Can You Recognize Your Own Denial?

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One of the interesting things about addiction is that most addicts think they don’t have a problem. They think, Sure, if someone else was engaging in the same behaviors that I’m engaging in, that person would have a serious issue, but it’s OK for me because… This is their denial. 

Generally speaking, denial is a series of internal lies and deceits that manifest externally. In other words, addicts lie to themselves first, and then to others. It is lying to themselves that is most important because, based on that imperfect foundation of manufactured truth, their behaviors seem utterly reasonable to them in the moment of their obsession. Outsiders can easily dismantle this house of cards but addicts cannot (or will not). They repeatedly defend their manufactured truth (their lies and deceit) until their world disintegrates into one crisis after another after another. And even then, they don’t give up easily.

With addiction, denial takes several different forms, the most common of which are listed below, each with an illustrative statement of things we hear relatively often with the sex, porn, and chemsex addicts we treat at Seeking Integrity.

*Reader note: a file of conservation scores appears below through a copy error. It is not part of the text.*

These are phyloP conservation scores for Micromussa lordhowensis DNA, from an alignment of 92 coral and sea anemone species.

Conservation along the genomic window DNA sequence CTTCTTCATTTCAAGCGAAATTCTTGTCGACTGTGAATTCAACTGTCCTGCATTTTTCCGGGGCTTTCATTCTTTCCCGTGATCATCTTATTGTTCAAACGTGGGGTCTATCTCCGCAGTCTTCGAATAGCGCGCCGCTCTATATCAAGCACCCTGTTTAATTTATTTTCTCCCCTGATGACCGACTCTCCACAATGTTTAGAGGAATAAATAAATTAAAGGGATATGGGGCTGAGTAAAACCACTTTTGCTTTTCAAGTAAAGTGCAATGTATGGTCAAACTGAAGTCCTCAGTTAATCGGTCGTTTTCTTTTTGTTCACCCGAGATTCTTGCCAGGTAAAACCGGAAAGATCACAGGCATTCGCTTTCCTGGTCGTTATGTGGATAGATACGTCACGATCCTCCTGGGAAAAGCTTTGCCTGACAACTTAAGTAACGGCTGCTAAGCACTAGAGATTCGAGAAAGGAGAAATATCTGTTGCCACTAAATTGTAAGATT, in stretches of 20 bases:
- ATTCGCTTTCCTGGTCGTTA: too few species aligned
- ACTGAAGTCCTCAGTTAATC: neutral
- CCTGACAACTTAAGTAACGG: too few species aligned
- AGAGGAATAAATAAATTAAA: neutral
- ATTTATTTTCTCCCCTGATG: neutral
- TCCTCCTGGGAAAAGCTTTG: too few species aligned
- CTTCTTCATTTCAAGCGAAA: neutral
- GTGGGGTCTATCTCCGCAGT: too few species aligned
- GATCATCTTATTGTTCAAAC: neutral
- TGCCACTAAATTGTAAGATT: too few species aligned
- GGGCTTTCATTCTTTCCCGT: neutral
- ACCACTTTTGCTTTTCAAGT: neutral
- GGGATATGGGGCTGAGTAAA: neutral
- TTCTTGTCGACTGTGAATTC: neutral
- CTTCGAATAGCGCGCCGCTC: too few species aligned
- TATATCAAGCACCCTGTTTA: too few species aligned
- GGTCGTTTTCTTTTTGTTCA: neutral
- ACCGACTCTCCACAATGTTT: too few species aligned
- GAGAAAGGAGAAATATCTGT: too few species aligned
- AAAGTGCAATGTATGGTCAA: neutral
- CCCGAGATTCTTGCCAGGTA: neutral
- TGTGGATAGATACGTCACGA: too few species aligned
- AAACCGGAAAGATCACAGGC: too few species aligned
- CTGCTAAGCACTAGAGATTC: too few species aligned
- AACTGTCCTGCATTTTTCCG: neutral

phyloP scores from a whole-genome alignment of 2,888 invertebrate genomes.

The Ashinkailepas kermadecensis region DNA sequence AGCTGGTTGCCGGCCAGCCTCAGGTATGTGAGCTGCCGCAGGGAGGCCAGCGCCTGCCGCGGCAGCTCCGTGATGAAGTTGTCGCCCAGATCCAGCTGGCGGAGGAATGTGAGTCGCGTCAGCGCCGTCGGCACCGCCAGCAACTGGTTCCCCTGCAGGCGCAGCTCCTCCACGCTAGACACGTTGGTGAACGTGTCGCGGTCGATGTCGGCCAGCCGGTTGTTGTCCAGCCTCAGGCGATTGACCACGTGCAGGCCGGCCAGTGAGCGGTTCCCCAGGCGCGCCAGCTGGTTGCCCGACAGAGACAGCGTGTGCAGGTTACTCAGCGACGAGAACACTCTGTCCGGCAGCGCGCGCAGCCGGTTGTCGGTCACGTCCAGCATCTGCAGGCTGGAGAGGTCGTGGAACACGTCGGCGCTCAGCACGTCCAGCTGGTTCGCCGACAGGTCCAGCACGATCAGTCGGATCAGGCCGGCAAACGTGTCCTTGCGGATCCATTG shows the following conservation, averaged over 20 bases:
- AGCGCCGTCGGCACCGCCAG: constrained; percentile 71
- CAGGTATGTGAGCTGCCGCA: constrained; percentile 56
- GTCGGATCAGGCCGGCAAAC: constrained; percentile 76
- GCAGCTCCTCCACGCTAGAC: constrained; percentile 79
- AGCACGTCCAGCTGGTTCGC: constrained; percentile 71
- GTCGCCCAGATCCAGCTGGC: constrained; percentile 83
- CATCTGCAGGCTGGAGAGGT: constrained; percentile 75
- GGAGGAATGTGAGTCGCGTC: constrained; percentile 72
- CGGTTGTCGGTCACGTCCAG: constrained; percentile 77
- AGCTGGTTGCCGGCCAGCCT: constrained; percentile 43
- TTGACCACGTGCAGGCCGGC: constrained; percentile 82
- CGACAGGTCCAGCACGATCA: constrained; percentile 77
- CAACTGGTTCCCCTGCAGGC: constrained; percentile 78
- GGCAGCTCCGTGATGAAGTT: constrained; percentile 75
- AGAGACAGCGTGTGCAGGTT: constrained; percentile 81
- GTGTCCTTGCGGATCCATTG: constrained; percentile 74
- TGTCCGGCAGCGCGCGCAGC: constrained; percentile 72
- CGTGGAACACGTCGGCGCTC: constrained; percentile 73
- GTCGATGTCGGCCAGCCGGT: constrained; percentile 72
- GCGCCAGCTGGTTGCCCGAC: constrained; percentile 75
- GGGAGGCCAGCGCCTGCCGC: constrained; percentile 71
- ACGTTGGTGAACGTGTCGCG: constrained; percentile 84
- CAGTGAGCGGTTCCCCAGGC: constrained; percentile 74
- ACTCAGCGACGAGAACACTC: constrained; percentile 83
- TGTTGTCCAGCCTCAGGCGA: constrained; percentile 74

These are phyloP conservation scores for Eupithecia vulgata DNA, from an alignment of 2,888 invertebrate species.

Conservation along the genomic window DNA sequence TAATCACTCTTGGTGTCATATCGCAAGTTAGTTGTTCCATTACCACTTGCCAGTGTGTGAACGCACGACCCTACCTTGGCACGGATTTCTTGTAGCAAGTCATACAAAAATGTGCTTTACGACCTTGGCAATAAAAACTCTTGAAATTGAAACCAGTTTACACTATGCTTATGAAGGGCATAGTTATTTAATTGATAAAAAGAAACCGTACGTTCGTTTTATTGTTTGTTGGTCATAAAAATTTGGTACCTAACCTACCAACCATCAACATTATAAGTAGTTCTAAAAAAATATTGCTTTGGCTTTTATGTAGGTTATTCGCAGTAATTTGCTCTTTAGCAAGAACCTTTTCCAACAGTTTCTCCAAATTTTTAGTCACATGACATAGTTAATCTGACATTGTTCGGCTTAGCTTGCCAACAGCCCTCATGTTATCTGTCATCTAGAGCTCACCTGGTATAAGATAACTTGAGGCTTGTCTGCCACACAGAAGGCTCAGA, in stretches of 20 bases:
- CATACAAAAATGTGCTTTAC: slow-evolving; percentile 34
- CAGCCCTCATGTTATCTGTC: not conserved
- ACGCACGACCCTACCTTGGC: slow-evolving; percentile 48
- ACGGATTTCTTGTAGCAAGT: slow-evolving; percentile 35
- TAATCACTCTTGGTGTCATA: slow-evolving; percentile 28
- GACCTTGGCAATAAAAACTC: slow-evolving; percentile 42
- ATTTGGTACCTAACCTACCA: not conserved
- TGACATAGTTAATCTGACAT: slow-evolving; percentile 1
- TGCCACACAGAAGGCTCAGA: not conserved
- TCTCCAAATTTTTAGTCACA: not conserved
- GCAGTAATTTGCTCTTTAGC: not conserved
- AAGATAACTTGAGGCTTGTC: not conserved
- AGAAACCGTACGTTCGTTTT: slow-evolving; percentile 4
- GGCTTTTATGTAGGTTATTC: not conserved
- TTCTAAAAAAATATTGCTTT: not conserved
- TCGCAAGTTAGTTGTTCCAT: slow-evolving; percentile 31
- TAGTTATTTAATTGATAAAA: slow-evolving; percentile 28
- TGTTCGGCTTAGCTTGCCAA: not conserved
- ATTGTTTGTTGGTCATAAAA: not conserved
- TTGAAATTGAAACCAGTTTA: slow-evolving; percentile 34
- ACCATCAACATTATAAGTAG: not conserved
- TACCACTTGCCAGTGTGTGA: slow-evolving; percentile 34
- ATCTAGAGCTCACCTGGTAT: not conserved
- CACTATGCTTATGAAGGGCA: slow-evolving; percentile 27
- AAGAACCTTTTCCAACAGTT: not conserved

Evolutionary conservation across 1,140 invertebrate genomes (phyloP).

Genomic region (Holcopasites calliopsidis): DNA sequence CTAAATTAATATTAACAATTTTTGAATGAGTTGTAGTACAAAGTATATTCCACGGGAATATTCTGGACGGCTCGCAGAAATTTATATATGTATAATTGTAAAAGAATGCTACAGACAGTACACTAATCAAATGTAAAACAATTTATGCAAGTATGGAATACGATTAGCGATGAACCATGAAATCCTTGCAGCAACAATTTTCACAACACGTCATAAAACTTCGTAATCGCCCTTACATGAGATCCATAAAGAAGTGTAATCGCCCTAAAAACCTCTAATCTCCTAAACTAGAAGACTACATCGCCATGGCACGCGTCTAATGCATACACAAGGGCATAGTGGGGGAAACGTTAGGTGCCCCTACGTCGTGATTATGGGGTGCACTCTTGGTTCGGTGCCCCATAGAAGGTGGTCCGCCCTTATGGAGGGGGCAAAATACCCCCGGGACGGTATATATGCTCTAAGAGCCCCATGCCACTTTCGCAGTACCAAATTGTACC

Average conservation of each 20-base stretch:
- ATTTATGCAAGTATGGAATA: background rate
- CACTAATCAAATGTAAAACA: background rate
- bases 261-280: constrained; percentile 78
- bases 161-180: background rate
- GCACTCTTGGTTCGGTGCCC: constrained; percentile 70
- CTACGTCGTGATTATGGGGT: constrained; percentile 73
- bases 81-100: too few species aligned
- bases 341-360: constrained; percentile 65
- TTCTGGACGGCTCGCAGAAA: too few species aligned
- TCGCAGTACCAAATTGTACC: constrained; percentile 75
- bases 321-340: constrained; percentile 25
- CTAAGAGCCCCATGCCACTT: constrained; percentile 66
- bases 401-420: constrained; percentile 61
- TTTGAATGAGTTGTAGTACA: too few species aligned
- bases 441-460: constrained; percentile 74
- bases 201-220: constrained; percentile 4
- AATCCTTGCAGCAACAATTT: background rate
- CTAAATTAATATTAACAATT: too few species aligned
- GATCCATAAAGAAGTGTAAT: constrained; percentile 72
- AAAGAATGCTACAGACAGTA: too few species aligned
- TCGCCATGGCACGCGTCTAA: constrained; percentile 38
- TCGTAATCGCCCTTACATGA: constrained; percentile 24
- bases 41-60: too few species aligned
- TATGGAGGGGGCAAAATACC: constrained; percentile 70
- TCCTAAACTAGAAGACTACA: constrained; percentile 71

• Blame/Externalization: My partner has gained a lot of weight since we got married, and that’s unattractive to me.
  • Entitlement: I work hard and I support my family, so I deserve to have some fun.
  • Justification: If I was in a relationship, I’d be having sex all the time, so why can’t I be sexual all the time when I’m single?
  • Minimization: All I’m doing is snorting a little cocaine when I have sex. It’s not like I’m using meth or injecting.
  • Rationalization: Everybody looks at porn and plays around with hookup apps. That’s just life in the modern world.
  • Victim Mentality: Everybody wants so much from me. I just feel overwhelmed and at the mercy of everyone in my life. And my only relief, the only time I feel in control, is when I’m using porn.

To combat denial, addicts must first uncover the lies they tell themselves (and then others). Then they must reframe those lies into truth by using responsible language.

Language Without Accountability

  • I only did a few lines.
  • I usually wear a condom.
  • I get sensual massages.
  • One thing led to another. 

Language With Accountability

  • I was high on cocaine.
  • I’ve had unsafe sex four times.
  • I see escorts.
  • I decided to get high and act out sexually.

When denial is uncovered and addressed in this way, it loses power over the addict. Without such work, addicts can (and will) find ways to ignore the seriousness of their addictive behaviors so they can continue with those behaviors. Unfortunately, without intervention, this willful ignorance – this denial – can go on for years.

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If you or someone you care about is struggling with sex, porn, or substance/sex addiction, help is available through the free resources website, SexandRelationshipHealing.com, Seeking Integrity’s low-cost online workgroups, and Seeking Integrity’s residential treatment center.